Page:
WHAT the painters, Watteau, Nattier, Boucher, Fragonard, did in commemoration of the court life of their century, Chardin did for the life of that lower class which was its undercurrent. Virtually in that station into which he had been born, he lived and worked and died. In his still-lifes he has imbued the simplest and most homely objects with arresting dignity, endowing them with a warmth that was of his own kindly, generous, and simple nature. Portraits, his still-lifes might be called, of people.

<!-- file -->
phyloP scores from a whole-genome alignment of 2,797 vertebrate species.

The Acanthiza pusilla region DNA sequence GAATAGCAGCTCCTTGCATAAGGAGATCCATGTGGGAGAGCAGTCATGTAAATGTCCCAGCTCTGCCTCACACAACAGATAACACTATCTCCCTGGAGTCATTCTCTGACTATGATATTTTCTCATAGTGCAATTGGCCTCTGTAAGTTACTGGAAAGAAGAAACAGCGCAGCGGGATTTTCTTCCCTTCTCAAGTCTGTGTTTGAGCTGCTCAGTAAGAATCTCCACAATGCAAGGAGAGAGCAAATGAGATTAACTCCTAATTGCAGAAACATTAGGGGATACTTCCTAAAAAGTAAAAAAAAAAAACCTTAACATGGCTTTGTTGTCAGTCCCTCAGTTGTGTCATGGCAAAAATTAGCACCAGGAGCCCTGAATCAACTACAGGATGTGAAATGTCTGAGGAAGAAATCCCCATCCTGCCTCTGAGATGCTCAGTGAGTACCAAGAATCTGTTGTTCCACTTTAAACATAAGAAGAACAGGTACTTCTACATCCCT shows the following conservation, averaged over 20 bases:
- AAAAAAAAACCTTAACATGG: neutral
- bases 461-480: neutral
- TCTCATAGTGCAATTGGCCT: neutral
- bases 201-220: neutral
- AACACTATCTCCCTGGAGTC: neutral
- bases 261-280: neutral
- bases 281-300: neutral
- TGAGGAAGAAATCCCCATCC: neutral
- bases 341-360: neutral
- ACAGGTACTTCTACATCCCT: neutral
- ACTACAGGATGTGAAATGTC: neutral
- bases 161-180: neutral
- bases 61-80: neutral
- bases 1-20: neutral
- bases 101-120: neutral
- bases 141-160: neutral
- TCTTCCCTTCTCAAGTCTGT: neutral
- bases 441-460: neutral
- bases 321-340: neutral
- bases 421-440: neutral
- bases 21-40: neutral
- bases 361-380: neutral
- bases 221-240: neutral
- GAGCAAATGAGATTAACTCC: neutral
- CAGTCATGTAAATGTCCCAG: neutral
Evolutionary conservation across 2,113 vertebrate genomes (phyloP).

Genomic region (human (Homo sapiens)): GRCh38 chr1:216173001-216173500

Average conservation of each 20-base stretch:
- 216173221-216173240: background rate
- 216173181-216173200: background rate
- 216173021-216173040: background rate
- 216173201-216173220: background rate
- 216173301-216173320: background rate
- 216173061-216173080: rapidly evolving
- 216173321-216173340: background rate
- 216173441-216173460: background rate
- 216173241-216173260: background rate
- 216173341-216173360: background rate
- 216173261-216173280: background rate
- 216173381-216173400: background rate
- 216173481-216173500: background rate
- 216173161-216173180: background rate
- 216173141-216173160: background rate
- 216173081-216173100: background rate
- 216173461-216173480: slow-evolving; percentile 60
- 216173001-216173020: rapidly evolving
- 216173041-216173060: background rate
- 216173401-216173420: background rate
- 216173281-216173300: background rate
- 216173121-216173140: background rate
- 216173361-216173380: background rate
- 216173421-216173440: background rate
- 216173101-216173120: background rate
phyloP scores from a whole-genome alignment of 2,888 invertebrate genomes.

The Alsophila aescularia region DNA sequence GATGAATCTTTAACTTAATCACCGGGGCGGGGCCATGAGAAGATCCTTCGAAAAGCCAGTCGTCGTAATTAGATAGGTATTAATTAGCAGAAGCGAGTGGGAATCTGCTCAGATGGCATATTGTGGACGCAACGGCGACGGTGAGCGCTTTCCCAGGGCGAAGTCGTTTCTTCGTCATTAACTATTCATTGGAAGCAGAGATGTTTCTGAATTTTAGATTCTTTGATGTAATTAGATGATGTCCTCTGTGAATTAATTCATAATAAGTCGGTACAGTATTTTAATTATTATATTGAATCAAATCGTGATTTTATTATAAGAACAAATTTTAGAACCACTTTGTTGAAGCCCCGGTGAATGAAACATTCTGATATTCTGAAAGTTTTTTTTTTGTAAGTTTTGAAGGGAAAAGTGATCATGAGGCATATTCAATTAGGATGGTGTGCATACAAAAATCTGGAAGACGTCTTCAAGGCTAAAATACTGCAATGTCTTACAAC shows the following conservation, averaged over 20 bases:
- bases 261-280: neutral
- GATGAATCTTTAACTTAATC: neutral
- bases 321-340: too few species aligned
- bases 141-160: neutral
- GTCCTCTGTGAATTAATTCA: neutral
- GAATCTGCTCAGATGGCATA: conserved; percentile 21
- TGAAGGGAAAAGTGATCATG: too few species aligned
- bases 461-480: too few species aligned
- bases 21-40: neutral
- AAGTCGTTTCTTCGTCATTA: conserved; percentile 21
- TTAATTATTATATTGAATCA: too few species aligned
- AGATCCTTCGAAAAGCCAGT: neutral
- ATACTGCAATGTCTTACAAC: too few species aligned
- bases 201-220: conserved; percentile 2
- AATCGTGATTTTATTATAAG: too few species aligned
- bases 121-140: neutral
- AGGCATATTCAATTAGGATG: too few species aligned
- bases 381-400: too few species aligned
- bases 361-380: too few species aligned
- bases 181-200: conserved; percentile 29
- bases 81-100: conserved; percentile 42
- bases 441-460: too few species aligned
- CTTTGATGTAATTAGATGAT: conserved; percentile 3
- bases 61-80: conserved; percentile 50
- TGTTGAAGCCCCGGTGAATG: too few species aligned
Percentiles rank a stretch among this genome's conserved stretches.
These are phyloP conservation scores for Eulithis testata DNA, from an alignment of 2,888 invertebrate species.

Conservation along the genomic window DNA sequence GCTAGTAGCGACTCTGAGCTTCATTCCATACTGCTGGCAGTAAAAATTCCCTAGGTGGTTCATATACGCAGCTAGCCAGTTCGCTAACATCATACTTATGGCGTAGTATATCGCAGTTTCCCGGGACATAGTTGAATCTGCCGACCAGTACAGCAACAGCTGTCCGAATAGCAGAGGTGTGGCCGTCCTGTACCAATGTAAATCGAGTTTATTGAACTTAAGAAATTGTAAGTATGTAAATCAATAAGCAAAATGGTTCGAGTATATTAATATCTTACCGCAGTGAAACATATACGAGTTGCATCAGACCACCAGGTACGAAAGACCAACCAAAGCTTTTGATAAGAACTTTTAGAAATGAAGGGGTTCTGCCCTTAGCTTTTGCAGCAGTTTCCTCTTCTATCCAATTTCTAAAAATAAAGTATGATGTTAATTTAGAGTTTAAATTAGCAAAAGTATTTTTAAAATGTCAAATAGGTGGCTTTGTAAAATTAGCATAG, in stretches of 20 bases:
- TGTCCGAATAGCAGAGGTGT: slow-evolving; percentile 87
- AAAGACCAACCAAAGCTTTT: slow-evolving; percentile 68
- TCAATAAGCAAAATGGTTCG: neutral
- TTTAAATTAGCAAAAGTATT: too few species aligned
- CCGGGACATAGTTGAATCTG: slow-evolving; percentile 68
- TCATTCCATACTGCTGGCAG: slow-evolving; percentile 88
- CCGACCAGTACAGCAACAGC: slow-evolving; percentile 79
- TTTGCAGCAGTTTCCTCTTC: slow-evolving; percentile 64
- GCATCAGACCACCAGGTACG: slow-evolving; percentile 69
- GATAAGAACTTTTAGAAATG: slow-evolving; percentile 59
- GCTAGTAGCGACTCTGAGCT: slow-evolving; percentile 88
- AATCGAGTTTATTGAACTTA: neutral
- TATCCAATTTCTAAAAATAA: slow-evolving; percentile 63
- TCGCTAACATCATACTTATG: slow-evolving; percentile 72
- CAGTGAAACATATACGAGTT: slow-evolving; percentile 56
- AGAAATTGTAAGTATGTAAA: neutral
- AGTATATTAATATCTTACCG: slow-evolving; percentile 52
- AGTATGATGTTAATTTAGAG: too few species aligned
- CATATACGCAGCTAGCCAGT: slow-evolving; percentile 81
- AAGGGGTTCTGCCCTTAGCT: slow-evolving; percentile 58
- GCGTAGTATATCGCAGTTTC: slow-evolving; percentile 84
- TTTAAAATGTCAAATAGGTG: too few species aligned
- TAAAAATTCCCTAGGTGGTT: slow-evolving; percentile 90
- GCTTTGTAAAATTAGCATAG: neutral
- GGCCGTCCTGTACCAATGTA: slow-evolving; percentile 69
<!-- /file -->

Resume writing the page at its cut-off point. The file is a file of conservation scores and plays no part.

And in his genre pictures he has granted to the humble people of his own class a greater dignity than to the great of France their own appointed painters would concede. And on what Chardin saw and felt--on what Chardin himself through the simple integrity of his own nature was--the final happiness of social man depends.
The Grace, 1740
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